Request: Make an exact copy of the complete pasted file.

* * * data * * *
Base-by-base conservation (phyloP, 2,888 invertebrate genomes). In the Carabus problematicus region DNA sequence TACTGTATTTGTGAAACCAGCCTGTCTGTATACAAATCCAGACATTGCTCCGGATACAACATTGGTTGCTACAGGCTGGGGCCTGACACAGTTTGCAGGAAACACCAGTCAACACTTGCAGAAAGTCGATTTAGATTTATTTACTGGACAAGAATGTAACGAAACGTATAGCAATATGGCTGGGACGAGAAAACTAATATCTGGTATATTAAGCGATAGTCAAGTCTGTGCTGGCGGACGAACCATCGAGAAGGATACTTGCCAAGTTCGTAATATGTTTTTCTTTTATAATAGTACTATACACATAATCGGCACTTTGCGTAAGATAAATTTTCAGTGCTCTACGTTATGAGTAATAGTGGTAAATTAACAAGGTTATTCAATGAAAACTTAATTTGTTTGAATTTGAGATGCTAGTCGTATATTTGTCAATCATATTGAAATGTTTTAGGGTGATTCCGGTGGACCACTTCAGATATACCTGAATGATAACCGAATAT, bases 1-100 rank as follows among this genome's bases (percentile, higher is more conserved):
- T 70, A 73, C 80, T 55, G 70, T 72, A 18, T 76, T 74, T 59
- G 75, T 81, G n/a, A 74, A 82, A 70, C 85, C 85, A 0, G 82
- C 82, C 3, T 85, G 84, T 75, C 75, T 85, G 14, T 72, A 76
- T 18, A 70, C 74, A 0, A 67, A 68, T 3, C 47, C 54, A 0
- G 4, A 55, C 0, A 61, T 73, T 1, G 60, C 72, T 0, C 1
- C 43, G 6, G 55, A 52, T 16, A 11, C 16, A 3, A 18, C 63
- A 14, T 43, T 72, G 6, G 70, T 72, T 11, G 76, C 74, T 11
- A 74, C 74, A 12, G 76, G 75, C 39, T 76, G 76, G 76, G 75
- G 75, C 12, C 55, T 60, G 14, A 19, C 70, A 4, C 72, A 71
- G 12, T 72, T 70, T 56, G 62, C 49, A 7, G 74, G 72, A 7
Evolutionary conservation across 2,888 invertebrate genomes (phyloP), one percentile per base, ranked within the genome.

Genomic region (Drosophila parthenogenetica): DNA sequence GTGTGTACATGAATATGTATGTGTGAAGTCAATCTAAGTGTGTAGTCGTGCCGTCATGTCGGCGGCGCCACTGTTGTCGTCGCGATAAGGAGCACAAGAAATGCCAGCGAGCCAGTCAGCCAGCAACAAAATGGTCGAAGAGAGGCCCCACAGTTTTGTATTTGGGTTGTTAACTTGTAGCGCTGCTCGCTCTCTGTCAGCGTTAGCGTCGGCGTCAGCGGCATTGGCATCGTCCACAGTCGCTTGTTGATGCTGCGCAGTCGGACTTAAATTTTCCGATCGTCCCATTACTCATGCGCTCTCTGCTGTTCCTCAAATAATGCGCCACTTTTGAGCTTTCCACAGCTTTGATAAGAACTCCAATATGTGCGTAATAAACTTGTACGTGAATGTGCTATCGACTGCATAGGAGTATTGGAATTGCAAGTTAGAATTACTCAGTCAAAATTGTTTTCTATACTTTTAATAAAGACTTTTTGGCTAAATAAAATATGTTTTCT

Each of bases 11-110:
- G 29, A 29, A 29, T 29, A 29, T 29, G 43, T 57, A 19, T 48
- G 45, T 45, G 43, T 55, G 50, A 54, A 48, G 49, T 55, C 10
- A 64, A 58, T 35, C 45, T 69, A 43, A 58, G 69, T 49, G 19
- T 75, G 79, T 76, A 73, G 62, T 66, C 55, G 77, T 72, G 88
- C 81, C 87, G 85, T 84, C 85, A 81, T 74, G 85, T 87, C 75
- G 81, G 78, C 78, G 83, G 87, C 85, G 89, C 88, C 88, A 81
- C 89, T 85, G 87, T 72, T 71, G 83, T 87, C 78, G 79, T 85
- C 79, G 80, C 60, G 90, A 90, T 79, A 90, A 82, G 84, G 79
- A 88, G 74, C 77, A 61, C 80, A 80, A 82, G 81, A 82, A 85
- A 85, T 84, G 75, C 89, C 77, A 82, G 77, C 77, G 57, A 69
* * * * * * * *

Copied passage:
Base-by-base conservation (phyloP, 2,888 invertebrate genomes). In the Carabus problematicus region DNA sequence TACTGTATTTGTGAAACCAGCCTGTCTGTATACAAATCCAGACATTGCTCCGGATACAACATTGGTTGCTACAGGCTGGGGCCTGACACAGTTTGCAGGAAACACCAGTCAACACTTGCAGAAAGTCGATTTAGATTTATTTACTGGACAAGAATGTAACGAAACGTATAGCAATATGGCTGGGACGAGAAAACTAATATCTGGTATATTAAGCGATAGTCAAGTCTGTGCTGGCGGACGAACCATCGAGAAGGATACTTGCCAAGTTCGTAATATGTTTTTCTTTTATAATAGTACTATACACATAATCGGCACTTTGCGTAAGATAAATTTTCAGTGCTCTACGTTATGAGTAATAGTGGTAAATTAACAAGGTTATTCAATGAAAACTTAATTTGTTTGAATTTGAGATGCTAGTCGTATATTTGTCAATCATATTGAAATGTTTTAGGGTGATTCCGGTGGACCACTTCAGATATACCTGAATGATAACCGAATAT, bases 1-100 rank as follows among this genome's bases (percentile, higher is more conserved):
- T 70, A 73, C 80, T 55, G 70, T 72, A 18, T 76, T 74, T 59
- G 75, T 81, G n/a, A 74, A 82, A 70, C 85, C 85, A 0, G 82
- C 82, C 3, T 85, G 84, T 75, C 75, T 85, G 14, T 72, A 76
- T 18, A 70, C 74, A 0, A 67, A 68, T 3, C 47, C 54, A 0
- G 4, A 55, C 0, A 61, T 73, T 1, G 60, C 72, T 0, C 1
- C 43, G 6, G 55, A 52, T 16, A 11, C 16, A 3, A 18, C 63
- A 14, T 43, T 72, G 6, G 70, T 72, T 11, G 76, C 74, T 11
- A 74, C 74, A 12, G 76, G 75, C 39, T 76, G 76, G 76, G 75
- G 75, C 12, C 55, T 60, G 14, A 19, C 70, A 4, C 72, A 71
- G 12, T 72, T 70, T 56, G 62, C 49, A 7, G 74, G 72, A 7
Evolutionary conservation across 2,888 invertebrate genomes (phyloP), one percentile per base, ranked within the genome.

Genomic region (Drosophila parthenogenetica): DNA sequence GTGTGTACATGAATATGTATGTGTGAAGTCAATCTAAGTGTGTAGTCGTGCCGTCATGTCGGCGGCGCCACTGTTGTCGTCGCGATAAGGAGCACAAGAAATGCCAGCGAGCCAGTCAGCCAGCAACAAAATGGTCGAAGAGAGGCCCCACAGTTTTGTATTTGGGTTGTTAACTTGTAGCGCTGCTCGCTCTCTGTCAGCGTTAGCGTCGGCGTCAGCGGCATTGGCATCGTCCACAGTCGCTTGTTGATGCTGCGCAGTCGGACTTAAATTTTCCGATCGTCCCATTACTCATGCGCTCTCTGCTGTTCCTCAAATAATGCGCCACTTTTGAGCTTTCCACAGCTTTGATAAGAACTCCAATATGTGCGTAATAAACTTGTACGTGAATGTGCTATCGACTGCATAGGAGTATTGGAATTGCAAGTTAGAATTACTCAGTCAAAATTGTTTTCTATACTTTTAATAAAGACTTTTTGGCTAAATAAAATATGTTTTCT

Each of bases 11-110:
- G 29, A 29, A 29, T 29, A 29, T 29, G 43, T 57, A 19, T 48
- G 45, T 45, G 43, T 55, G 50, A 54, A 48, G 49, T 55, C 10
- A 64, A 58, T 35, C 45, T 69, A 43, A 58, G 69, T 49, G 19
- T 75, G 79, T 76, A 73, G 62, T 66, C 55, G 77, T 72, G 88
- C 81, C 87, G 85, T 84, C 85, A 81, T 74, G 85, T 87, C 75
- G 81, G 78, C 78, G 83, G 87, C 85, G 89, C 88, C 88, A 81
- C 89, T 85, G 87, T 72, T 71, G 83, T 87, C 78, G 79, T 85
- C 79, G 80, C 60, G 90, A 90, T 79, A 90, A 82, G 84, G 79
- A 88, G 74, C 77, A 61, C 80, A 80, A 82, G 81, A 82, A 85
- A 85, T 84, G 75, C 89, C 77, A 82, G 77, C 77, G 57, A 69